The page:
“Gorilla naming is an important part of Rwanda’s conservation efforts and serves to play a significant role in the monitoring of each individual gorilla in their habitat and with their families and raises awareness about their status,” she says.

According to the International Union for Conservation of Nature (IUCN), the mountain gorillas (Gorilla beringei beringei) are listed as “critically endangered”, much of it the result of habit destruction and poaching. Baby gorillas can sell for more than US$2,000 (Dh7,340) on the black market. Their plight was brought to the world by Dian Fossey, an American zoologist who worked with the animals from the 1960s. In December 1985, Fossey was murdered – hacked to death, presumably by poachers, at her Rwandan forest camp. Her killers were never found.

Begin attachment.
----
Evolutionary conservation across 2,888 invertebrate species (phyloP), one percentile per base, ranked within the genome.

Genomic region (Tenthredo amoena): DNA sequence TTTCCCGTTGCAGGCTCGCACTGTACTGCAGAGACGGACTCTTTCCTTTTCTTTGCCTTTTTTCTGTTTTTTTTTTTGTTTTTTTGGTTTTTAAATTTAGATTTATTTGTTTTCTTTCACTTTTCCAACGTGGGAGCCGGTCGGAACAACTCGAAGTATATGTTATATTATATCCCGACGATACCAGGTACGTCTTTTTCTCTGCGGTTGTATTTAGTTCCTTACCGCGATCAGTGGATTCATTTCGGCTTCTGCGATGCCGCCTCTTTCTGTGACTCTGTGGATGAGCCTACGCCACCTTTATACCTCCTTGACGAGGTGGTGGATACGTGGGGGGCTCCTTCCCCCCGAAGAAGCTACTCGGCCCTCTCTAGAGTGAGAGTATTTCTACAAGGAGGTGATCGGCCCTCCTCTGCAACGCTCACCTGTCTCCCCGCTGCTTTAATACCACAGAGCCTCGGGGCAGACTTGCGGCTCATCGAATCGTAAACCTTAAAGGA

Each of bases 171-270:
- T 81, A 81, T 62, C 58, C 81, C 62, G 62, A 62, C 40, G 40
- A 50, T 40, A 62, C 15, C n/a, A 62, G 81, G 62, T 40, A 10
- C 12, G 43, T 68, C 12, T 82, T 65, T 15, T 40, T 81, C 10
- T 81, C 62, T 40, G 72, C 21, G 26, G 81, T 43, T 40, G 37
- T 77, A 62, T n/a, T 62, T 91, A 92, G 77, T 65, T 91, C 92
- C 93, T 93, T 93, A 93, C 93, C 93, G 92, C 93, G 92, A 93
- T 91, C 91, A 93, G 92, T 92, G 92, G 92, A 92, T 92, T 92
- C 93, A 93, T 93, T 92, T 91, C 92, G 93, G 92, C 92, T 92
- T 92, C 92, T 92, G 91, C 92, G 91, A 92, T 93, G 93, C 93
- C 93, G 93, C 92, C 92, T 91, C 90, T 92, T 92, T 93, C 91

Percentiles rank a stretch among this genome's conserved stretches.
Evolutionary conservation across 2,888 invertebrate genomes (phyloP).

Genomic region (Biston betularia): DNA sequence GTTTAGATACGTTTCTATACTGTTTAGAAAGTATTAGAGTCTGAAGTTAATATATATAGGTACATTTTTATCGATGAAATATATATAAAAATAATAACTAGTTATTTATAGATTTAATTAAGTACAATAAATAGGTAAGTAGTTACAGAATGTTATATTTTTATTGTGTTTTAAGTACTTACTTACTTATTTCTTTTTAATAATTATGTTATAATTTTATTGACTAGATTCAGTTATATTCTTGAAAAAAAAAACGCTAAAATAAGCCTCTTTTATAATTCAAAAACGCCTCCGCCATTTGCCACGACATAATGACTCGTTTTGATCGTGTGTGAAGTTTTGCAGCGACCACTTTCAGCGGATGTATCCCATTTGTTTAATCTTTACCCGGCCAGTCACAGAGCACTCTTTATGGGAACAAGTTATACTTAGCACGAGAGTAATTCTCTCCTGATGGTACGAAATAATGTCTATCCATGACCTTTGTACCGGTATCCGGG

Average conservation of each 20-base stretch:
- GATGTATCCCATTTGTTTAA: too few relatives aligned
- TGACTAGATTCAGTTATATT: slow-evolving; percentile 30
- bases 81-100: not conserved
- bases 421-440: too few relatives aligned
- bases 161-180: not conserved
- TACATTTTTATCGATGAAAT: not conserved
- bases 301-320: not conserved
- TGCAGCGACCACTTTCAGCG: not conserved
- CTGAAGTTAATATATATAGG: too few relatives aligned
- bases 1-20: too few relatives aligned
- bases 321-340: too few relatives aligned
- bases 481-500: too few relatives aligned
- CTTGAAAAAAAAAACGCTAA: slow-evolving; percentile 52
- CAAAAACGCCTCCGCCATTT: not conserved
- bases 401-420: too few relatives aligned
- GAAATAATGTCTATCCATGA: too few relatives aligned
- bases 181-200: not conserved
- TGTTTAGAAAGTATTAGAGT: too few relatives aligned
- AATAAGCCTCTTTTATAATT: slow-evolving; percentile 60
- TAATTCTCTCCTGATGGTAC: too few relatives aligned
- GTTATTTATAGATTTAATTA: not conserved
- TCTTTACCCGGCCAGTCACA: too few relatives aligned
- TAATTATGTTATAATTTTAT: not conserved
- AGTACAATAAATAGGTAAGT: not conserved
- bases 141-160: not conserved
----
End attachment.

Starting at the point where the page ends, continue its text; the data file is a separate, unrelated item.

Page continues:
In the 1980s, the mountain gorilla population had dwindled to 250 because of aggressive poaching, disease and habitat loss by encroaching human settlement.

Fossey told her story in the book Gorillas in the Mist, published in 1983, which was adapted for a film starring Sigourney Weaver. In the book, Fossey describes meeting the big gentle primates: “It was their individuality combined with the shyness of their behaviour that remained the most captivating impression of this first encounter with the greatest of the great apes.”

Her legacy lives on through The Dian Fossey Gorilla Fund International, of which Weaver is an honorary chairwoman. The fund’s programmes are dedicated to gorilla conservation, such as adopting gorillas online, trekking, meeting Fossey’s mountain gorillas and helping people who live near those habitats in Rwanda and the DRC.